HHS senior Presley Eastwood has two tattoos to remember lost loved ones. One is the initials of her cousin, who passed in May, and the other is a saying her grandmother, who passed in September, always said to her.
Presley said the tattoos have helped her with her grief. Asked if she planned to get more, she said, “Yes, they are very addicting.”
Presley is among a growing number of HHS students with tattoos. HHS Nurse Sue Buckberry told The Ville News recently that she has noticed more tattoos and at younger ages.
“I’ve seen kids under 18 have tattoos,” she said. “They just keep getting younger and younger.”
In Tennessee young people under 18 cannot get a tattoo, in most cases. A teen who is at least 16 can be tattooed to cover up an existing tattoo but only with the consent of a parent or guardian, who also must be present during the procedure, according to state law.
Some neighboring states, however, have more lenient laws, and many Tennessee teens get their tattoos there. In Kentucky, for instance, anyone under 18 can get a tattoo with parental consent.
HHS senior Clarye Alderson has four tattoos: a semicolon representing suicide prevention that she got when she was just 16, a hair bow, a Norwegian symbol to always be brave, and a symbol for a car crash. Each has special significance to her.
Clarye thinks tattoos are becoming more popular because they are so meaningful. “It just depends on what you’ve gone through,” she said.
The popularity of tattoos with teens seems to mirror a lager trend among all Americans. Once a symbol of rebellion, tattoos are more accepted than they once were. The Atlantic magazine reported in 2016 that nearly one in five people in the U.S. have one, and they are even more common among Millennials, nearly 40 percent of whom have one.
It is little surprise then that young people are also drawn to them. A 2018 survey by C.S. Mott Children’s Hospital found that 27 percent of parents of teens 16-18 years and 11 percent of parents of teens 13-15 years reported that their child had asked permission to get a tattoo, while 5 percent said that their teen had already gotten one.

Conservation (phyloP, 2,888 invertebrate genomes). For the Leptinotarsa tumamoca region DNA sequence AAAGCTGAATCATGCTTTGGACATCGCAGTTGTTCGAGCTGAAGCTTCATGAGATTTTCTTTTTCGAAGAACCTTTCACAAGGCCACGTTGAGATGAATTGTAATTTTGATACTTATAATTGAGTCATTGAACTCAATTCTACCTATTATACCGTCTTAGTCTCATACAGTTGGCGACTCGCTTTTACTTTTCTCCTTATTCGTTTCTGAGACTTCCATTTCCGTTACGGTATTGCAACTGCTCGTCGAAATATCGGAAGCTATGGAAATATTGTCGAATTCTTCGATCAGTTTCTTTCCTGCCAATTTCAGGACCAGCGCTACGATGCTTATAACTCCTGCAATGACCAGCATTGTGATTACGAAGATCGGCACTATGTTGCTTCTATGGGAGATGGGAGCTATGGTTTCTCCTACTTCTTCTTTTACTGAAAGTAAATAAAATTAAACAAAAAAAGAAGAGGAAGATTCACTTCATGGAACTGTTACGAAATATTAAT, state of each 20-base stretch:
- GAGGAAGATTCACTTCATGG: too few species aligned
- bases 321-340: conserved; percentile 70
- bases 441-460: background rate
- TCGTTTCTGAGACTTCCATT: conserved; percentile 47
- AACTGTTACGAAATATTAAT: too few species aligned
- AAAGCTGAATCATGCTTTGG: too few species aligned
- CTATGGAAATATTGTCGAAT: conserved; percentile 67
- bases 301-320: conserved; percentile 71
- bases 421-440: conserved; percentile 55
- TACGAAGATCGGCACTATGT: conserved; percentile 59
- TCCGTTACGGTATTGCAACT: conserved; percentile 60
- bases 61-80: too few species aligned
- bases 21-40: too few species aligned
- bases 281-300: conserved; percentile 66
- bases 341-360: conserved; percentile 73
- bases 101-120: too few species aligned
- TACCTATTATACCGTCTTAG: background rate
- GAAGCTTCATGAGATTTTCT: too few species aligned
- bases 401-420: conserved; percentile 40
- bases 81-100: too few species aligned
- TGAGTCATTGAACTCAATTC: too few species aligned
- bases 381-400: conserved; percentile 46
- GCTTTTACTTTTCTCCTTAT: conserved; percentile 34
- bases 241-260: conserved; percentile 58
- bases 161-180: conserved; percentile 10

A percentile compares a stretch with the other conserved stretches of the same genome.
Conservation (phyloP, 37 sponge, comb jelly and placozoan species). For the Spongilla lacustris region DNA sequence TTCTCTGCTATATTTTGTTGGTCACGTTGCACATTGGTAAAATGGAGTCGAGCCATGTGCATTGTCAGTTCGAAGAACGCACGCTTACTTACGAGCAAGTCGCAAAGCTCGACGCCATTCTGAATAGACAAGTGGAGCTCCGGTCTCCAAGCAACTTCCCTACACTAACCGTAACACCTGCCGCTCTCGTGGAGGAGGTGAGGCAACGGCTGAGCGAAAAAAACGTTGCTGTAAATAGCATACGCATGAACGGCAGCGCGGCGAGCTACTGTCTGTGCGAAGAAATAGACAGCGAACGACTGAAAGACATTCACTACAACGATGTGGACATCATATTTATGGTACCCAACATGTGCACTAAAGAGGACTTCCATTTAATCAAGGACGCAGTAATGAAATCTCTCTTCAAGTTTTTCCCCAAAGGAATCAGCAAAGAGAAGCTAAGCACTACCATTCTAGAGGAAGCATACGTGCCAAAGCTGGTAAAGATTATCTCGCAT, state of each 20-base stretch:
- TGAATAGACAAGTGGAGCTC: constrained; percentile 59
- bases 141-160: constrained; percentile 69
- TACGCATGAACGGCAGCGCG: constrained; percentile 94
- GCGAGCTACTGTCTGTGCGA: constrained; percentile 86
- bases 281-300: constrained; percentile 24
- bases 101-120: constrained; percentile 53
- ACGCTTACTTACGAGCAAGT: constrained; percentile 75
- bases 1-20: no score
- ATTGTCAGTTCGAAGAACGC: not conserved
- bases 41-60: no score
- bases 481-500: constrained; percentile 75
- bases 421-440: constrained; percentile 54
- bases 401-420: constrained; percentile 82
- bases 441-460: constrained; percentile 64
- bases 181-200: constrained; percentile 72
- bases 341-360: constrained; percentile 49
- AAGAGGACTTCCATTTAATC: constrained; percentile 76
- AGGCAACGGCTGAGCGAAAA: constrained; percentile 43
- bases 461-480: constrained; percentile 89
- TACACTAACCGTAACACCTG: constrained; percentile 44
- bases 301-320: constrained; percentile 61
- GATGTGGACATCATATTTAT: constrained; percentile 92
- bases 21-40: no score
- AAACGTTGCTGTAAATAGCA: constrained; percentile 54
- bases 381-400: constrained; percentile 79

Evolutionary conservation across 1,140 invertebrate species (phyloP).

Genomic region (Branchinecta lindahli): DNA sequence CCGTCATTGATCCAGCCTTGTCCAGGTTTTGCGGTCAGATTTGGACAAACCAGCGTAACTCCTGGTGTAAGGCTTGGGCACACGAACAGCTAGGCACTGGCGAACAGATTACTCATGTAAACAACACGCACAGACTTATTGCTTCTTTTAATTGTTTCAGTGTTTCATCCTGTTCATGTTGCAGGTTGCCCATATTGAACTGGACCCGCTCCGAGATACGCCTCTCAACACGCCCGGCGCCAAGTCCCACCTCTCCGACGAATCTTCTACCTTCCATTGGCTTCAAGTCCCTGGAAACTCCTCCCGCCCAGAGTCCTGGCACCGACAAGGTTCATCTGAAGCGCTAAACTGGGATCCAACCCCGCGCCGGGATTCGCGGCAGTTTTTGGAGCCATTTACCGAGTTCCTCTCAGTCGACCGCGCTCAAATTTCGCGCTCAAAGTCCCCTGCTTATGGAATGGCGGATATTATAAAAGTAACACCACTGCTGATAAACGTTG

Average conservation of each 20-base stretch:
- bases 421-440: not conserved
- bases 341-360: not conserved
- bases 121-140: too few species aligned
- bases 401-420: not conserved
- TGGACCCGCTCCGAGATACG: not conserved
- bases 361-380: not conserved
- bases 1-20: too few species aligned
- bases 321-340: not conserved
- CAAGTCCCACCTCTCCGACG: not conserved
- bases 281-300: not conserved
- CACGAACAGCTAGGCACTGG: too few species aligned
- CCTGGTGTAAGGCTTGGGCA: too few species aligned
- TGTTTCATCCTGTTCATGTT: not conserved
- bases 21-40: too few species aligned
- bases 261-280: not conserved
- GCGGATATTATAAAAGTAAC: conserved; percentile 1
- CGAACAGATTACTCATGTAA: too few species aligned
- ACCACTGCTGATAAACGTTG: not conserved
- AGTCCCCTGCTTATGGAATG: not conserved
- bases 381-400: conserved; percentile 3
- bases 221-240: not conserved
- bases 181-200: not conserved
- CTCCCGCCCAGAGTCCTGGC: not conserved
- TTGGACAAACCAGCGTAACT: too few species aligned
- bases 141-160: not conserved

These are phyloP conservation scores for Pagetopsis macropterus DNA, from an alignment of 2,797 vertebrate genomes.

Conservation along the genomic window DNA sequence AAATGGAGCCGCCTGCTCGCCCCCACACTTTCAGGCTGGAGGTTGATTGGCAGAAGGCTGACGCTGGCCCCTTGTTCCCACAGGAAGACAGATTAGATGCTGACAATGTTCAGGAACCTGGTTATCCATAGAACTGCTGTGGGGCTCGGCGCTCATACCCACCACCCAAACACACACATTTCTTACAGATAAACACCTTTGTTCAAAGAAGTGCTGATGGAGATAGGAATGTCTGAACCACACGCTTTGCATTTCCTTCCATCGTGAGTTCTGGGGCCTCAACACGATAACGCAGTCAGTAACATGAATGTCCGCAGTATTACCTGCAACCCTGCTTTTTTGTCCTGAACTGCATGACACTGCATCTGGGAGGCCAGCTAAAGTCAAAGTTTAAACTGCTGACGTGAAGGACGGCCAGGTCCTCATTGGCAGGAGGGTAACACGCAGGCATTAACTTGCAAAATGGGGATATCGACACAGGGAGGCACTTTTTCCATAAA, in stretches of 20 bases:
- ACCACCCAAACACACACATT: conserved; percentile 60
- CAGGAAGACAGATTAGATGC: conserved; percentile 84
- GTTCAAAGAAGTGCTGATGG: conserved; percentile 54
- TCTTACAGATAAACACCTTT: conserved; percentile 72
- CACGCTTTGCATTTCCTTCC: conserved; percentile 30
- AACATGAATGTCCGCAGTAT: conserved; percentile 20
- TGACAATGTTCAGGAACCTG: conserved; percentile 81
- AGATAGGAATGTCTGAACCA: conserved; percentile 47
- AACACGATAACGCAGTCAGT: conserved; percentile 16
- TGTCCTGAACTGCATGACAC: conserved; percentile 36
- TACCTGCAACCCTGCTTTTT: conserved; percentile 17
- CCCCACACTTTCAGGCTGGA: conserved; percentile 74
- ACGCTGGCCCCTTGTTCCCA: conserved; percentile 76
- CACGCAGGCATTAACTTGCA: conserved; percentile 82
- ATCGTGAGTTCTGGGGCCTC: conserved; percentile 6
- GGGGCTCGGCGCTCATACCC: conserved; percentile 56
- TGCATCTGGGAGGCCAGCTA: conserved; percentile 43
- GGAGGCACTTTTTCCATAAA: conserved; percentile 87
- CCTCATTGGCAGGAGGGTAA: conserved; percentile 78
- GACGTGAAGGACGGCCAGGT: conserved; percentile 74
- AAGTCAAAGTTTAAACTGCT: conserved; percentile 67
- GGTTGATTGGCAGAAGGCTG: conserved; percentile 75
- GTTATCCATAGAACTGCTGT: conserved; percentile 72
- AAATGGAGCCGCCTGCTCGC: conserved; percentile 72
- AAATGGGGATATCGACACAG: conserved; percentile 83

HHS senior Elijah Kinsfather has three tattoos: angel wings, three roses honoring his family, and an octopus to represent his childhood dream of becoming a marine biologist. Elijah said he plans on getting many more.
Autumn Bale, also a senior, got her first tattoo when she was 18. She wanted something to mark her for adventure so she picked the symbol that Gandalf the Grey put on Bilbo Baggins’ door from her favorite book “The Hobbit.”
While tattoos can be expressive and stylish, they also can be dangerous. Buckberry, the HHS nurse, said she has had students come in with painful, infected, or sunburned tattoos. The American Academy of Pediatrics has expressed concerns and advises doctors to talk to young patients about safety.
AAP doctor Cora C. Breuner said in a related news release, “When counseling teens, I tell them to do some research and to think hard about why they want a tattoo.”
Even so, tattoos remain popular at HHS, and not just among students. Family and consumer science teacher Gianna Larson has 10 of them, including tattoos of her mother’s handwriting and her children’s initials. She got her first one at 28 and her most recent at 38.
“Tattoos are very addicting but very meaningful,” Larson said.
Story by Bella McBride and Owen McClister